Article

grOCAD grows green to support sustainability

Photo of multiple plants
Photo by Laura Headley, 2012

A group of art and design activists, the cleverly named grOCAD includes OCAD University students, faculty and administrators. The student union-funded group hosts workshops and lectures to promote and support community building around issues of urban sustainability. Member Tom Doughty, a fourth-year Industrial Design student, says, “We’re a community of people who take grassroots action to make OCAD U more sustainable. We work with what’s around us to make things better.”

What grOCAD members work with most often are plants. “The idea is that our environment can only be improved by creating a greater interface with plant life. Plants can be food and help to purify the air, but we can also learn from plants about how to be responsible by taking care of them and, through that, how to take care of each other as well,” says Doughty.

Since 2012, grOCAD members have organized various workshops on hanging gardens, aquaponics and window farms. Their inaugural workshop was part of OCAD U’s first urban ecologists conference and they have also participated in shows at Onsite gallery. Many of their endeavours address the question: How can we work with nature in increasingly dense urban environments?

“One of grOCAD’s cool initiatives is the Learning Zone Sustainability Program,” says Doughty. “It’s a materials trading post where students can donate and pick up new or used art supplies.” He acknowledges the “incredible support” of Marta Chudolinska, OCAD U’s Learning Zone librarian.

Upcoming projects for grOCAD include another hanging garden workshop with students in the new Life Studies minor. Some of these gardens have been used to make natural dyes. Students grow and then dry the plants, boil them down and make their own dyes, without additives. Textile arts students are particularly interested in this technique in order to reduce the carbon footprint of their work.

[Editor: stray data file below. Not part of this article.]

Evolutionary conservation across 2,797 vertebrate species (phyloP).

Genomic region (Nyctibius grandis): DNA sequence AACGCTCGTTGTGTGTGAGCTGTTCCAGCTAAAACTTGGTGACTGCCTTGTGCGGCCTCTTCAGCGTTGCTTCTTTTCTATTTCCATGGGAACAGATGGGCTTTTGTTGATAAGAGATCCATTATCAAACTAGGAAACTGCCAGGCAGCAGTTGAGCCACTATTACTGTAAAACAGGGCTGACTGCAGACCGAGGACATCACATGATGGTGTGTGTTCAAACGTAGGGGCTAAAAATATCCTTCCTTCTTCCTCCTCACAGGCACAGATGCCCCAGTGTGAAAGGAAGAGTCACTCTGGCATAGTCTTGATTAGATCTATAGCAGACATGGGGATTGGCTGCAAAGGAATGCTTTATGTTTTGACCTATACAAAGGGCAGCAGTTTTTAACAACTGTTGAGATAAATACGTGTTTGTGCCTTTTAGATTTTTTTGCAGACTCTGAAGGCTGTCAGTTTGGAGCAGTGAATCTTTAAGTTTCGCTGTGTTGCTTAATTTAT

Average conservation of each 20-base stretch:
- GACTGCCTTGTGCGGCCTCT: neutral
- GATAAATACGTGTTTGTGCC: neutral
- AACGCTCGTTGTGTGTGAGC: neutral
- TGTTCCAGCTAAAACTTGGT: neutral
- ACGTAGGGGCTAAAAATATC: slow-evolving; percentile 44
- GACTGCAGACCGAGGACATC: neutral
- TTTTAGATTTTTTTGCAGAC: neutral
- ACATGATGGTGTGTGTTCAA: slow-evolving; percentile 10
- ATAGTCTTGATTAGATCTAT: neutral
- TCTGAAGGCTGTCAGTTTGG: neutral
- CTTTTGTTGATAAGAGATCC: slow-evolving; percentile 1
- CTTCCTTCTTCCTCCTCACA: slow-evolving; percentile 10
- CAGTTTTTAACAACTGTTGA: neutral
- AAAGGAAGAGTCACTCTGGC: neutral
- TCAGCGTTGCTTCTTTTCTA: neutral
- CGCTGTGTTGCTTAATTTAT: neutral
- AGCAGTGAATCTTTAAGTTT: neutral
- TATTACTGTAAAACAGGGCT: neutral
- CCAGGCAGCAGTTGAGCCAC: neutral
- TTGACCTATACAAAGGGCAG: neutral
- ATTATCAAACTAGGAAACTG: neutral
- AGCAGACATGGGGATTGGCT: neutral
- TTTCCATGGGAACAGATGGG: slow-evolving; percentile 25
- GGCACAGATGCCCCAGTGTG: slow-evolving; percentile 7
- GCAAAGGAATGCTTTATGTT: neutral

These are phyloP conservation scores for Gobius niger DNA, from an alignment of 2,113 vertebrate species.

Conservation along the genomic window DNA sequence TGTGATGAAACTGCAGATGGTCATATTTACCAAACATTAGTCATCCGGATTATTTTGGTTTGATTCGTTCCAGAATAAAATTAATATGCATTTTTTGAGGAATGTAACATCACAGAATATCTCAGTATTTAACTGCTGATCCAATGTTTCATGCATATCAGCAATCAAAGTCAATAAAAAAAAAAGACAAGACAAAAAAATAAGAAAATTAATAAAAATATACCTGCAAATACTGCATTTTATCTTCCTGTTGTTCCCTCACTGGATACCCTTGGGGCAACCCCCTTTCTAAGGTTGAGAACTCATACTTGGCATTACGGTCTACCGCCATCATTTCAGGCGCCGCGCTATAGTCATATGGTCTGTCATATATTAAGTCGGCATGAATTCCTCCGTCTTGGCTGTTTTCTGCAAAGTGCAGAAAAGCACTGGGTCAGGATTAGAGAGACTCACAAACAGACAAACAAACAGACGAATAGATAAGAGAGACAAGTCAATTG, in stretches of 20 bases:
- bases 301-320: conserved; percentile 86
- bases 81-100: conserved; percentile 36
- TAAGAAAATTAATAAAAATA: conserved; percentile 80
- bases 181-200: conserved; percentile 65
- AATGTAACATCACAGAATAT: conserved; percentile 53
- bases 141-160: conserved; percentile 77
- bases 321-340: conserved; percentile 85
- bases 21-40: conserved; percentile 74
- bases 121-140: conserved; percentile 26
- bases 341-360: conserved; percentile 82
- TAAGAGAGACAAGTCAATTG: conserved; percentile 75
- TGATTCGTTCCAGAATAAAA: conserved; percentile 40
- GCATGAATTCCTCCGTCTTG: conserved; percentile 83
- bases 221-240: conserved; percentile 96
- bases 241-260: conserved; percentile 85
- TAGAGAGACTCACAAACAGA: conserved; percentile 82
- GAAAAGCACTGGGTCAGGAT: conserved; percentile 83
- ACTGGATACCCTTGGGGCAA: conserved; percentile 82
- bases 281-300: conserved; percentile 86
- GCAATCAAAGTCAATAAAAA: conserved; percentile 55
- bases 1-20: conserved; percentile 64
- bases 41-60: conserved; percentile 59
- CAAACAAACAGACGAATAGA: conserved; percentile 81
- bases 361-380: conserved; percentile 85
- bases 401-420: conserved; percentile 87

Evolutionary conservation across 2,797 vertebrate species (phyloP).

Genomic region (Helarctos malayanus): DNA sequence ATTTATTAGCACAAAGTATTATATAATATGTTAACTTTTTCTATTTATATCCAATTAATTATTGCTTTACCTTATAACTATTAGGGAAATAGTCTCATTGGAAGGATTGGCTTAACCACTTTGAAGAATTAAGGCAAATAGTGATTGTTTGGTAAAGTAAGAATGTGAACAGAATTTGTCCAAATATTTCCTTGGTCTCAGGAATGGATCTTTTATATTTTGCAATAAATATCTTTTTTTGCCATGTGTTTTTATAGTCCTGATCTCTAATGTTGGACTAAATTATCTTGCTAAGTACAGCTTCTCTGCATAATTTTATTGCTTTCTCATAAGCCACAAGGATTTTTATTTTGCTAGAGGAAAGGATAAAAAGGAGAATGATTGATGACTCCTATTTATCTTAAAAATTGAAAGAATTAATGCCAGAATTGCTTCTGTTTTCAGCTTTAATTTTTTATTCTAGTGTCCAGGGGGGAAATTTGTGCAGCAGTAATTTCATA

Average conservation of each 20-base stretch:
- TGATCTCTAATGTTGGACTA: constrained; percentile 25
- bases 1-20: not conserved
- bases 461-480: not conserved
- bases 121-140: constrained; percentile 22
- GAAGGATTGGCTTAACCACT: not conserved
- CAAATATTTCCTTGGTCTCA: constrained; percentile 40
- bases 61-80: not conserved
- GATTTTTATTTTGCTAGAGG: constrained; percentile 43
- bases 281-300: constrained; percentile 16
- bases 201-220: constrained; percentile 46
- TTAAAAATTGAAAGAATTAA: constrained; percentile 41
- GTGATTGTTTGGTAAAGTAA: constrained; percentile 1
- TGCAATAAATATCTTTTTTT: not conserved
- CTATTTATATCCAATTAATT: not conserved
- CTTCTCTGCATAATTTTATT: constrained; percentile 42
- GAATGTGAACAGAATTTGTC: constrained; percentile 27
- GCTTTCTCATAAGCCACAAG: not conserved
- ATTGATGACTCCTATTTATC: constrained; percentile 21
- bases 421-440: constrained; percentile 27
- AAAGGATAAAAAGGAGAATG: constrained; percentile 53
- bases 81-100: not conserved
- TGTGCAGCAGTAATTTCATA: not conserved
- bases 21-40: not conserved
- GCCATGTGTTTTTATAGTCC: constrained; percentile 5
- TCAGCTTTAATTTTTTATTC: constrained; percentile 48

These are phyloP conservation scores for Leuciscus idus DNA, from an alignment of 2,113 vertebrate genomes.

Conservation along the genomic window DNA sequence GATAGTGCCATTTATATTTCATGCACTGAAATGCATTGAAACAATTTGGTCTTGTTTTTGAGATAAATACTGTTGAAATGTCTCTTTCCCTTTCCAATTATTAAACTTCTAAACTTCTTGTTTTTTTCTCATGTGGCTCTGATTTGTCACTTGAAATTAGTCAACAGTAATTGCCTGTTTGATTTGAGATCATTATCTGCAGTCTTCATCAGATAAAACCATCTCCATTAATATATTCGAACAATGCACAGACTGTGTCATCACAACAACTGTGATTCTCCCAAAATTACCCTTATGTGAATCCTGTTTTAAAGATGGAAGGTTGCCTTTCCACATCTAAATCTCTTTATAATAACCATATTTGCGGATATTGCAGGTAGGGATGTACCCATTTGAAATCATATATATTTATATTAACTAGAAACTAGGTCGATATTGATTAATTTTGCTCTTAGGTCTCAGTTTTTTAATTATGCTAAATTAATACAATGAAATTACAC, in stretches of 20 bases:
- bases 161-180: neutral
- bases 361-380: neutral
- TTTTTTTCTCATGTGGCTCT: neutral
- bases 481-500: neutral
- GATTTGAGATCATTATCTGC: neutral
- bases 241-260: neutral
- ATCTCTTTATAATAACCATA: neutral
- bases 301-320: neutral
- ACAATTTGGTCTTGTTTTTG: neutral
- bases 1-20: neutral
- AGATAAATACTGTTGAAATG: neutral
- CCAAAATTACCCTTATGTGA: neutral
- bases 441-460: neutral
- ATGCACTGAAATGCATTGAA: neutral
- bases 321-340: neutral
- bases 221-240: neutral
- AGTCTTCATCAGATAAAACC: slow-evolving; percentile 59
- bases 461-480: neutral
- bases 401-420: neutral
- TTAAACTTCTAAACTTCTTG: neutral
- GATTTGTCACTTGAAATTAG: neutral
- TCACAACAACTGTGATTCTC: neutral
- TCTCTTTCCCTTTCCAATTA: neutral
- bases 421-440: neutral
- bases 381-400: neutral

All workshops are open to the public. For more information, check out their Facebook page, tumblr site or visit the Learning Centre in person. Doughty says grOCAD is always looking for enthusiastic people who are passionate about urban sustainability.




Photo of multiple plants

A group of art and design activists, the cleverly named grOCAD includes OCAD University students, faculty and administrators. The student union-funded group hosts workshops and lectures to promote and support community building around issues of urban sustainability. Member Tom Doughty, a fourth-year Industrial Design student, says, “We’re a community of people who take grassroots action to make OCAD U more sustainable. We work with what’s around us to make things better.”

What grOCAD members work with most often are plants. “The idea is that our environment can only be improved by creating a greater interface with plant life. Plants can be food and help to purify the air, but we can also learn from plants about how to be responsible by taking care of them and, through that, how to take care of each other as well,” says Doughty.

Since 2012, grOCAD members have organized various workshops on hanging gardens, aquaponics and window farms. Their inaugural workshop was part of OCAD U’s first urban ecologists conference and they have also participated in shows at Onsite gallery. Many of their endeavours address the question: How can we work with nature in increasingly dense urban environments?

“One of grOCAD’s cool initiatives is the Learning Zone Sustainability Program,” says Doughty. “It’s a materials trading post where students can donate and pick up new or used art supplies.” He acknowledges the “incredible support” of Marta Chudolinska, OCAD U’s Learning Zone librarian.

Upcoming projects for grOCAD include another hanging garden workshop with students in the new Life Studies minor. Some of these gardens have been used to make natural dyes. Students grow and then dry the plants, boil them down and make their own dyes, without additives. Textile arts students are particularly interested in this technique in order to reduce the carbon footprint of their work.

All workshops are open to the public. For more information, check out their Facebook page, tumblr site or visit the Learning Centre in person. Doughty says grOCAD is always looking for enthusiastic people who are passionate about urban sustainability.